Christy Moore, MHA: A Life-Long Learning Journey
Christy Moore (MHA 2010) is the vice president of capital and program planning at BJC HealthCare—one of the largest nonprofit health care integrated delivery organizations in the country.
For over a decade, Moore has been a vital part of the planning team that has supported a number of growth opportunities, including Memorial Hospital joining BJC, development of the new Barnes–Jewish West County Hospital and BJC Outpatient Centers, and expansion of BJC’s acute rehabilitation joint venture with Encompass Health into Illinois.
“Professionally I’ve been blessed to support a lot of projects that have been really impactful, and overall I’m just really happy to be a part of the growth of BJC,” Moore said.
With a team of about 10 that supports all of BJC HealthCare, Moore leads a small but mighty group that makes recommendations based on interpretations of data while fielding data-centric questions, many of which have complex answers.
Under Moore’s leadership, her team provides capital planning, market and volume analytics, and business case development that support decision points for BJC executives across the system.
One of the biggest tasks for Moore and her team is asking the right questions and having direct conversations with peers and leadership that translates into open, honest, and continuous dialogue to help problem solve.
Moore has been with BJC in a handful of capacities since graduating from Saint Louis University a little more than a decade ago. She began as an associate with the Strategic Planning team and through the opportunity to learn from leaders at all levels across BJC has grown into roles with increasing responsibility.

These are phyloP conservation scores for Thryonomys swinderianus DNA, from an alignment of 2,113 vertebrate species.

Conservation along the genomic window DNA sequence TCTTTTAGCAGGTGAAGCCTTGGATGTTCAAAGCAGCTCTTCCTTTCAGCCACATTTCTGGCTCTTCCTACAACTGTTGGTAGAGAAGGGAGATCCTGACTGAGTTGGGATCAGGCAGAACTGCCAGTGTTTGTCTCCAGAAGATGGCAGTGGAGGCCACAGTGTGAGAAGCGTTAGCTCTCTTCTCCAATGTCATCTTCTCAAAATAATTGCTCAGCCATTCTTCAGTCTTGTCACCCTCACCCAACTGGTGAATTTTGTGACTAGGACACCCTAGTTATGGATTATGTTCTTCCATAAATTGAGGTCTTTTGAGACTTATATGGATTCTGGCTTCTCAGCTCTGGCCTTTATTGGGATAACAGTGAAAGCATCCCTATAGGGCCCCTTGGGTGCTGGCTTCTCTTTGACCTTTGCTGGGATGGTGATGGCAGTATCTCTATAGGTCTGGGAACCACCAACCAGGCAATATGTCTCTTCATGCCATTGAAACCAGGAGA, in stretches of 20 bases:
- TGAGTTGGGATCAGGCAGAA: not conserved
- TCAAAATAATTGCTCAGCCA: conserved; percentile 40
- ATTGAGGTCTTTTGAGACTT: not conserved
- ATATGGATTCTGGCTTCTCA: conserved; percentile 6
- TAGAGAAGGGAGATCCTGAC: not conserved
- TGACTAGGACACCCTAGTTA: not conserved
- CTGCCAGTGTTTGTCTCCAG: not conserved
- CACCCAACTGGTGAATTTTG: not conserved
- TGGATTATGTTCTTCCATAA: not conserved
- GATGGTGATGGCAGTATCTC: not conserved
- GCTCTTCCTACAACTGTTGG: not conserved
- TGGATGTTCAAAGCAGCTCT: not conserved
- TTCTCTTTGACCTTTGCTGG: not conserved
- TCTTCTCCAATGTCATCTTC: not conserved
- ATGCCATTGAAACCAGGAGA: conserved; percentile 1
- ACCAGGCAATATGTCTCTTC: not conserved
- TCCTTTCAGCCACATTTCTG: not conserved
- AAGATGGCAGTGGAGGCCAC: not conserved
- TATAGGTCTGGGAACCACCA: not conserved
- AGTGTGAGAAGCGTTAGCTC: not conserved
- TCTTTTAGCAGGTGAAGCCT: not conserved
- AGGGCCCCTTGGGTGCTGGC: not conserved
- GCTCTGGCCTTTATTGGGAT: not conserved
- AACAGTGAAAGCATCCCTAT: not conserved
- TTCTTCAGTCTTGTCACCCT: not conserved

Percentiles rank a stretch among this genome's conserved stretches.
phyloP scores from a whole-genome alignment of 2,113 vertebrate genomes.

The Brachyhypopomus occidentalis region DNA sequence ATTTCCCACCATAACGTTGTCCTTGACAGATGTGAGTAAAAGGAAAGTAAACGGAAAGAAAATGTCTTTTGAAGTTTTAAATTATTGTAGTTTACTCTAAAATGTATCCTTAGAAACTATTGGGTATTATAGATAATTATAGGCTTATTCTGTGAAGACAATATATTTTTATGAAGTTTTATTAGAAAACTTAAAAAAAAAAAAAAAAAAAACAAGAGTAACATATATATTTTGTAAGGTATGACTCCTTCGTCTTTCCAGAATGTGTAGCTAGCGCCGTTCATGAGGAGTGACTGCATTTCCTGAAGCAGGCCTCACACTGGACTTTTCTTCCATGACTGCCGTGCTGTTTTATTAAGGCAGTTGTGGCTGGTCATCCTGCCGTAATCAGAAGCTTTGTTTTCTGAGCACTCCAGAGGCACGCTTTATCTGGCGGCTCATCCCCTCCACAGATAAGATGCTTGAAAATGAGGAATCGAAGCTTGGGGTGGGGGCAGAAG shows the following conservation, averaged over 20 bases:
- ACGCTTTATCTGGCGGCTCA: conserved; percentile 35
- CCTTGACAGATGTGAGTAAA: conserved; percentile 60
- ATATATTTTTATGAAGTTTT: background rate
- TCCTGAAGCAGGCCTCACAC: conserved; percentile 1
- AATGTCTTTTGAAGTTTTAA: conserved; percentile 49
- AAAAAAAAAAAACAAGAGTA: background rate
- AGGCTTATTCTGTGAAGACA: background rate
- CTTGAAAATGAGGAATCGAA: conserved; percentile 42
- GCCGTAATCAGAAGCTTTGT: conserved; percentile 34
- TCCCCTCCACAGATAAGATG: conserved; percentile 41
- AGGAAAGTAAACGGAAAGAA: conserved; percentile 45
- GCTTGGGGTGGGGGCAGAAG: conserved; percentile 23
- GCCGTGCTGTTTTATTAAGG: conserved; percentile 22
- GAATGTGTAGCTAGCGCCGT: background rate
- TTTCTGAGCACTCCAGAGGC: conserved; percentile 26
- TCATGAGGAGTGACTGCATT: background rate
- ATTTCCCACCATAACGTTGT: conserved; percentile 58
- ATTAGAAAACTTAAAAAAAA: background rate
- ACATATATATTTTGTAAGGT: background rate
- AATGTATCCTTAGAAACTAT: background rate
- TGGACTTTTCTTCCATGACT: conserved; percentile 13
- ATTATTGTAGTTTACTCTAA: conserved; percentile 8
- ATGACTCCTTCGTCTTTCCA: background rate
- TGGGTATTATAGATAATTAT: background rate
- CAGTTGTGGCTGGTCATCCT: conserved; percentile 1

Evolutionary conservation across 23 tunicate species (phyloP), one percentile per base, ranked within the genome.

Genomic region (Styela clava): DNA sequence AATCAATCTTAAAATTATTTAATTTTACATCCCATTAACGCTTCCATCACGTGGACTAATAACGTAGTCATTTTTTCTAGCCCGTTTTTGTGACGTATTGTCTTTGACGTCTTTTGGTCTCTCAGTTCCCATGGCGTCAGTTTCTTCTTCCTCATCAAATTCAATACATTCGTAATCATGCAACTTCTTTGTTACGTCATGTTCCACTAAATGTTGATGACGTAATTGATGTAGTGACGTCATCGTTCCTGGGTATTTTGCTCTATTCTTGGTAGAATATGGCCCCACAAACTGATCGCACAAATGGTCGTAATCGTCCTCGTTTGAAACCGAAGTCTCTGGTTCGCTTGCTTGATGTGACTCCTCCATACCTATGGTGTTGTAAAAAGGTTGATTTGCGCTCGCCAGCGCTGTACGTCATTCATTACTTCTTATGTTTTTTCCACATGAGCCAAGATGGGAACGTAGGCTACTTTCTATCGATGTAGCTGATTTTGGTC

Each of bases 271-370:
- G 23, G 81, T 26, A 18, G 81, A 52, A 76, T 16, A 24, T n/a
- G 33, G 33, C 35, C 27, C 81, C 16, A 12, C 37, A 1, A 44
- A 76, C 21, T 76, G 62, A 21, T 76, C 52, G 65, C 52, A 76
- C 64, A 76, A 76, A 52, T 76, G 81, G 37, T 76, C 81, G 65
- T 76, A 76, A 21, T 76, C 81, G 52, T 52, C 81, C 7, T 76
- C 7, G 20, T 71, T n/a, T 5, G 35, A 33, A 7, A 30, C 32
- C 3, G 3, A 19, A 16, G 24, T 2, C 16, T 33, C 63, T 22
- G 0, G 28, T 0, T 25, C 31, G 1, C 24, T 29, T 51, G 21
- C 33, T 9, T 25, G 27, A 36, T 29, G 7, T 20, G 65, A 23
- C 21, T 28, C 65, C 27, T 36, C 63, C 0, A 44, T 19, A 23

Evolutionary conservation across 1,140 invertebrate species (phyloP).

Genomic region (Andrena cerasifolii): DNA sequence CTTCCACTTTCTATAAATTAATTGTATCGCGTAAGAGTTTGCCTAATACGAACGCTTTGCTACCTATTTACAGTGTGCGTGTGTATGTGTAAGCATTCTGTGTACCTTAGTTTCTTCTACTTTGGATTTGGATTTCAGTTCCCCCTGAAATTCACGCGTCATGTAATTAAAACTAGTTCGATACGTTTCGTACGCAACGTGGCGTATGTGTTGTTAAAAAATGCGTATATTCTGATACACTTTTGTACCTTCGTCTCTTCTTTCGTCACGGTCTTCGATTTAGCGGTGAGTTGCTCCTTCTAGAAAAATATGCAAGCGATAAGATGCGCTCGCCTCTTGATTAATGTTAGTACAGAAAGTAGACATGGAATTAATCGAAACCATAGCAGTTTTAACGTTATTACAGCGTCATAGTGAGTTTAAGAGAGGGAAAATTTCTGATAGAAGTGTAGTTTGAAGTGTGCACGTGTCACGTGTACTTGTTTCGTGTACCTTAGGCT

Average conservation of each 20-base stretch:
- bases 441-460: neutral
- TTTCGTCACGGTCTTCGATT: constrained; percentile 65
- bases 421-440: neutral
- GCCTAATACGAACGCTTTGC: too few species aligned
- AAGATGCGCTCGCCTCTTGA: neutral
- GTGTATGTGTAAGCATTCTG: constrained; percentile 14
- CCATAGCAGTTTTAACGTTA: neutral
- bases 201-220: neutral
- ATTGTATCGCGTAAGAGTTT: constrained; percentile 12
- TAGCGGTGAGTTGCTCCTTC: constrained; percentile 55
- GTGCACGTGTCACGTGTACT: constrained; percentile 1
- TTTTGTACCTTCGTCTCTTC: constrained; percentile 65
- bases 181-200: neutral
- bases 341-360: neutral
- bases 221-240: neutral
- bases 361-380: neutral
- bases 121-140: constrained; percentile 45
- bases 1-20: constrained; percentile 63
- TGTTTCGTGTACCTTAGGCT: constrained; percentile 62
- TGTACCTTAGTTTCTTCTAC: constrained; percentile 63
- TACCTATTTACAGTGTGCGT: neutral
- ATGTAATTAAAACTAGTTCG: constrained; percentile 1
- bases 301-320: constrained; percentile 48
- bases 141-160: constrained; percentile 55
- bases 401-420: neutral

For me it’s been a part of a learning journey and what’s kept me interested in growth and BJC in planning is the opportunity to work on lots of projects at once,” she said.
“There’s not a day-to-day cadence where I know what’s coming, there’s always something new and different and that’s what’s kept me in planning for almost 12 years.”
The ability to navigate ambiguity and develop solutions are important traits that can help recent graduates and job candidates to stand out.
Thoroughly understanding the context behind what the planning team is asked to solve helps you to ask the right questions when supporting BJC’s leaders, Moore says.
“What I look for, above everything else, is somebody who can problem solve,” she said. “Do they have the ability to figure things out, and, if they do, that can take them very far.”
Something that has taken Moore far in her career was the foundation of knowledge she built through the MHA program at SLU.
Moore entered SLU with bits and pieces of knowledge about the health administration landscape and left with a well-rounded knowledge that was forged through access to experienced professors, strong mentors, and applicable real-world knowledge.
While working her way up the administration ladder, Moore has seen changes in the health care system and feels like there are limitless opportunities at BJC for women who aspire to join the field of health administration.
“I think I am very fortunate to work in the organization that I have been a part of because I have several supportive mentors,” she said. “The advice I would give is to build relationships with colleagues at all levels of the organization and to find mentors that are open to supporting your continued learning and development.”
College for Public Health and Social Justice
The Saint Louis University College for Public Health and Social Justice is the only academic unit of its kind, studying social, environmental and physical influences that together determine the health and well-being of people and communities. It also is the only accredited school or college of public health among nearly 250 Catholic institutions of higher education in the United States.
Guided by a mission of social justice and focus on finding innovative and collaborative solutions for complex health problems, the College offers nationally recognized programs in public health and health administration.